by Dave Bender
JERUSALEM, July 31 (Xinhua) -- Israel's Civil Aviation Authority (CAA) and the European Commission on Tuesday signed off on what is being touted as a "historic" deal to liberalize air travel between the two entities.
In March, the two sides signed a Memorandum of Understanding ( MOU) leading to Tuesday's agreement -- pending Knesset (parliament) and European Parliament's approval -- of the so-called open skies agreement.
If enacted, the accord will allow European airlines to increase the number of flights they operate to and from Israel over a five- year period as of 2013 and will lower ticket prices to Europe for Israel travelers.
Israeli Tourism Minister Stas Misezhnikov, who actively lobbied for open skies, lauded the agreement.
"I congratulate the signing of the agreement. This is an essential move that will jumpstart tourism to Israel by hundreds of thousands of tourists and will bring about a decrease in fares for the Israeli consumers as well," the minister said.
"Nevertheless," Misezhnikov added, "the state must find a way to ensure support for the Israeli airline companies within the new agreement."
After the MOU signing, a local aviation expert told Xinhua that the deal "will mostly benefit the European carriers, much more than the local carriers El Al, Israir or Arkia -- especially El Al. "
"And it will benefit mostly low-cost carriers in particular, more than the European legacy carriers," said the expert, who requested anonymity.
Israir officials, meanwhile, told the Haaretz daily that they are ready and looking forward to open skies.
One of the main arguments in favor of the deal is that it will not only bring more tourists to Israel, but also be cheaper for Israelis to fly to Europe. However, not everyone in Israel is on board with the idea.
Yoel Mansfeld, a professor at the University of Haifa, told Xinhua after the MOU signing that El Al would suffer from the increased competition.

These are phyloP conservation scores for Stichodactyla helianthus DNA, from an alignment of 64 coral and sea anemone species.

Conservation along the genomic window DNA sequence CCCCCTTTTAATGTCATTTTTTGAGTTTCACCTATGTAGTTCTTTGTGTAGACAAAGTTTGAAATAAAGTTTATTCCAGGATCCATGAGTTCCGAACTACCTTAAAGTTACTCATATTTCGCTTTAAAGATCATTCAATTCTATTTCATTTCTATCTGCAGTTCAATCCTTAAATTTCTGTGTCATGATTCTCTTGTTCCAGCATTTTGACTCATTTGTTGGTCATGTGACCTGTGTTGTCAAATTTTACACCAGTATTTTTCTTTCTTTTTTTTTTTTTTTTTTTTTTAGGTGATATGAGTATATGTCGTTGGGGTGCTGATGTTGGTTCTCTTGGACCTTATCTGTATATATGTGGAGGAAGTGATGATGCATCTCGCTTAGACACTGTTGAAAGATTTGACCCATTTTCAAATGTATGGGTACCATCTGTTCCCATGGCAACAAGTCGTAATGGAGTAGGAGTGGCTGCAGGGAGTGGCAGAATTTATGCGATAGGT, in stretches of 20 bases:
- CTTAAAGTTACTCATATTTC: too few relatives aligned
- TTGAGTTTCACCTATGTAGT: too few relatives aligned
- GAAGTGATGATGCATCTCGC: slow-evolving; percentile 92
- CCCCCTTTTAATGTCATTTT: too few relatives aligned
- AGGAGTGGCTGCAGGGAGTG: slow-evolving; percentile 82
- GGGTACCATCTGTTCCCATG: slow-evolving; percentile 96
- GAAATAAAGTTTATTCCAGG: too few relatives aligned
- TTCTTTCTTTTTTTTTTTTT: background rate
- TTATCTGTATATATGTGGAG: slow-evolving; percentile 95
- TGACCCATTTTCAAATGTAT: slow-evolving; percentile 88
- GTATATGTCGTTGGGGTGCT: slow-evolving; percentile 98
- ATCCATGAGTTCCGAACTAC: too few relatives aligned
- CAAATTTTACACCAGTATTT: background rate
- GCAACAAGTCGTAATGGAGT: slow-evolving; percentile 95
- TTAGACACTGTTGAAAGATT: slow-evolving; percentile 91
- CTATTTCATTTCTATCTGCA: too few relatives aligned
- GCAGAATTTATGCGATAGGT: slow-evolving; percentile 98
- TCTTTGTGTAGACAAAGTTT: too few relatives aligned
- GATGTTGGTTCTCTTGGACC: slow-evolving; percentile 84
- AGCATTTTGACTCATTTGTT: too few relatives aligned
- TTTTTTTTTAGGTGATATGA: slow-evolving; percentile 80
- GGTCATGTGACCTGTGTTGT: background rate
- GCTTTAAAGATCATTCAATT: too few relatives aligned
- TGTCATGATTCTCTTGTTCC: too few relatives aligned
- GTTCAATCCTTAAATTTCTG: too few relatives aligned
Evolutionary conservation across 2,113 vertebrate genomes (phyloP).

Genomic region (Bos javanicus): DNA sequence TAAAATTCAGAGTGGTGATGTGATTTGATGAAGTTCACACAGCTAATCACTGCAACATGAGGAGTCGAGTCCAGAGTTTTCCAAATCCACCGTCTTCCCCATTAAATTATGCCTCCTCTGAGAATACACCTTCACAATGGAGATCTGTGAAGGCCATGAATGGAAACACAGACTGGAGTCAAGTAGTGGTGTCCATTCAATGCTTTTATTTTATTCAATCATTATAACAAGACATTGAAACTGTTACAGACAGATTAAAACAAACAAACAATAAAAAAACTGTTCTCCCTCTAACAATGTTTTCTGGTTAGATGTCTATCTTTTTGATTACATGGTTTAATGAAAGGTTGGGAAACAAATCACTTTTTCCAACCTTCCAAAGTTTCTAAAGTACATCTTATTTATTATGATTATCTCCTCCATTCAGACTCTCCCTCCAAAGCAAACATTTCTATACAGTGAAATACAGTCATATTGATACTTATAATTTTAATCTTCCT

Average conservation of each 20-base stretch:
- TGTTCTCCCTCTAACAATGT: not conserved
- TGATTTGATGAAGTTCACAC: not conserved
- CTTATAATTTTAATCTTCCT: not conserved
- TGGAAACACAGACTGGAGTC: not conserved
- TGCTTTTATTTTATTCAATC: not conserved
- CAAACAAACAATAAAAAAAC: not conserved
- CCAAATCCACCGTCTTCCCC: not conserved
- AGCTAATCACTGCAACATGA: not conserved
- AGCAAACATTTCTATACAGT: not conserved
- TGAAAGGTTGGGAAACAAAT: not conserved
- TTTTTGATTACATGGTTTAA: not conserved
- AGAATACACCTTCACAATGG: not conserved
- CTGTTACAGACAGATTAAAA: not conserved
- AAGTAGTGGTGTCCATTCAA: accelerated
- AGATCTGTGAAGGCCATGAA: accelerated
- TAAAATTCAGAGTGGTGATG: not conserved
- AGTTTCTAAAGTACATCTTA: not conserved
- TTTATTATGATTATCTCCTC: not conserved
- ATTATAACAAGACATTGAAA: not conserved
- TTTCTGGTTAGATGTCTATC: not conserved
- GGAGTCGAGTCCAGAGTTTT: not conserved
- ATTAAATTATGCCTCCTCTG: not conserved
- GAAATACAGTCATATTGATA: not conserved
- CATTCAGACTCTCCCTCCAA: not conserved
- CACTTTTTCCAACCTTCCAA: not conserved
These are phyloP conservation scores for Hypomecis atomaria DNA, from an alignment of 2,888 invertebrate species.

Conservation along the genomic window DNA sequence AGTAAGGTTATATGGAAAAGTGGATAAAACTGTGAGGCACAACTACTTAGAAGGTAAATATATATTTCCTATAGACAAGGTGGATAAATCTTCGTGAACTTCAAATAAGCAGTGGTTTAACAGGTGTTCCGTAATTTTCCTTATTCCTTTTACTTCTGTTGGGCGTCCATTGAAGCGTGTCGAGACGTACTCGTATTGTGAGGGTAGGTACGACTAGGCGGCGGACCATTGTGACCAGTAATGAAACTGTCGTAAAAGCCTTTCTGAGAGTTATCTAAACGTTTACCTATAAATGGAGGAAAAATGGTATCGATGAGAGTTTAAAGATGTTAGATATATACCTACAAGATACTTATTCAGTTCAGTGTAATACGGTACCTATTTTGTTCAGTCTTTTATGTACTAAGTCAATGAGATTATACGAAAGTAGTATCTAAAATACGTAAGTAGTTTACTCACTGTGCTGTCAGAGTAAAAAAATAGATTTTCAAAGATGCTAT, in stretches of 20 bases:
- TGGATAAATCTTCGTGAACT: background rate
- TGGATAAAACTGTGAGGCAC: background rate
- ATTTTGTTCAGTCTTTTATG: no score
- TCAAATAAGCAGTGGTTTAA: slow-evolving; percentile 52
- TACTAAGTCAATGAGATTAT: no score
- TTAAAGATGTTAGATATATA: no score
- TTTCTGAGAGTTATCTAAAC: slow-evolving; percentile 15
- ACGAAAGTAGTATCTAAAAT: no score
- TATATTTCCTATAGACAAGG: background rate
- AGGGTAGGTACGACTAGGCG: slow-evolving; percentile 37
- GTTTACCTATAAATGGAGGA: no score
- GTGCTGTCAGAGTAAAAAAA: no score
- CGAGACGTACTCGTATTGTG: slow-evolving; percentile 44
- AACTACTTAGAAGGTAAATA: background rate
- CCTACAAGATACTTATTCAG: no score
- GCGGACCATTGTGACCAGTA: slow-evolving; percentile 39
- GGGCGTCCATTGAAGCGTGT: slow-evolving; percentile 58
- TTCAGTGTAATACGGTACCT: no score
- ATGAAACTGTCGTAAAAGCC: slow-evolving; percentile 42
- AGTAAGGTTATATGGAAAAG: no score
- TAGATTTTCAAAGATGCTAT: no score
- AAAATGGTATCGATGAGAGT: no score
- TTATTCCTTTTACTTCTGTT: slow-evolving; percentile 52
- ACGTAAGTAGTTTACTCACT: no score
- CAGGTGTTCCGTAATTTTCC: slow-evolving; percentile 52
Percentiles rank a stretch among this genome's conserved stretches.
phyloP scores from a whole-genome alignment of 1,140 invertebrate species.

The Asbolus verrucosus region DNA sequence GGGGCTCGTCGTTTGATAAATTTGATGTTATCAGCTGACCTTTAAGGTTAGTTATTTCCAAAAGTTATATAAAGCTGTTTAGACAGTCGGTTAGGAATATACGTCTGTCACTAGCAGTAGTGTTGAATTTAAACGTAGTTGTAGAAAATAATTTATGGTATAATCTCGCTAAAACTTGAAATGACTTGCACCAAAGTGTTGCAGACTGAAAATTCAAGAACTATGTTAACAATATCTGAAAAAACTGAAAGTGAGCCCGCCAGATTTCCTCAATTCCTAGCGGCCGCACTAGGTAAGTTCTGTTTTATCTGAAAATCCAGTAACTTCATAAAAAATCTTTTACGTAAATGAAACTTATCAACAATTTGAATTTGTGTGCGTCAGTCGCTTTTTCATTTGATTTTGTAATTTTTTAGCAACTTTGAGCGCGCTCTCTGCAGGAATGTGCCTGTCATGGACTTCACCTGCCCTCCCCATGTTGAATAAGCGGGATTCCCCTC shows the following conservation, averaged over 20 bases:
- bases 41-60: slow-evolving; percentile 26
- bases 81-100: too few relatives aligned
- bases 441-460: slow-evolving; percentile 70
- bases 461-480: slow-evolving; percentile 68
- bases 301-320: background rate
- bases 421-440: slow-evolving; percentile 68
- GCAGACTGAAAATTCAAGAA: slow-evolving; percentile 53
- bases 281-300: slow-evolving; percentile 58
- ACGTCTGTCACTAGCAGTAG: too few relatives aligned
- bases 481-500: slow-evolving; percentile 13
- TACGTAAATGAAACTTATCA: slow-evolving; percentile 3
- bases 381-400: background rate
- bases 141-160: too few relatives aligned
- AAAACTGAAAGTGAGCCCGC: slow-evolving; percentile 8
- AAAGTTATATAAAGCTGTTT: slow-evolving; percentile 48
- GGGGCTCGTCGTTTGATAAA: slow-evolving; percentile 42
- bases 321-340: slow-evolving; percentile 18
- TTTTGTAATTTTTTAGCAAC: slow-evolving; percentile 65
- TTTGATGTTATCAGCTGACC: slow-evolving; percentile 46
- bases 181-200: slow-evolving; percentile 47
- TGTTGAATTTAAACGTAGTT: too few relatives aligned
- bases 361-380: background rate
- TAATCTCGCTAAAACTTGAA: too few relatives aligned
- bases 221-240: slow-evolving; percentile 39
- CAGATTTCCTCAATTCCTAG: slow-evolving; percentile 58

"There is definitely a problem here. I think it was quite a brutal attempt to impose a standard open skies agreement between Europe and Israel; to impose something perhaps more suitable for countries with more airlines, more activities and more connections to Europe," Mansfeld said.
He added that Israeli airlines employ expensive security precautions that most other airlines do not, which add to their operating costs. El Al, for example, has armed guards on each of its international flights, and is retrofitting pricey, hi-tech anti-missile pods to its craft on several routes.
While more routes would be open into Israeli airports after the open skies agreement comes into effect, this, however, does not mean that Israeli airlines would be able to operate more flights to Europe, as they might not be able to get more landing slots at the airports which they want to fly to.
"I don't know how they will assure good slots at European airports, as airports aren't part of the agreement," Mansfeld said.
"Definitely, when you have EasyJet flying from Paris or from smaller German airports, or RyanAir flying from Italy, that is going to hit El Al very hard," the expert said.
An additional problem for El Al is that the carrier is not part of either of the two main airline alliances: One World or Star Alliance, to which most major airlines belong.
Since airlines are restrictive about letting passengers use bonus points or air miles collected on flights that are not part of their alliance, frequent travelers might choose an airline as part of a network over El Al.
The Israeli government boosted its share of the load for local carriers by 5 percent to 70 percent in 2012, and is expected to cover 80 percent of the costs when open skies is fully implemented in the summer of 2017.
EU officials met with Israeli Transportation Minister Yisrael Katz and Prime Minister Benjamin Netanyahu, and urged them to sign off on the deal, according to the Globes business site.
"I was convinced that it is a good agreement and also includes advantages for Israeli aviation," Katz said Monday, according to Haaretz.
"I believe in the abilities of the managers of (Israeli) airlines to lead to prosperity and success even in an open and competitive environment. The agreement will enable the lowering of the cost of flights between Israel and Europe, and will open new destinations," he added.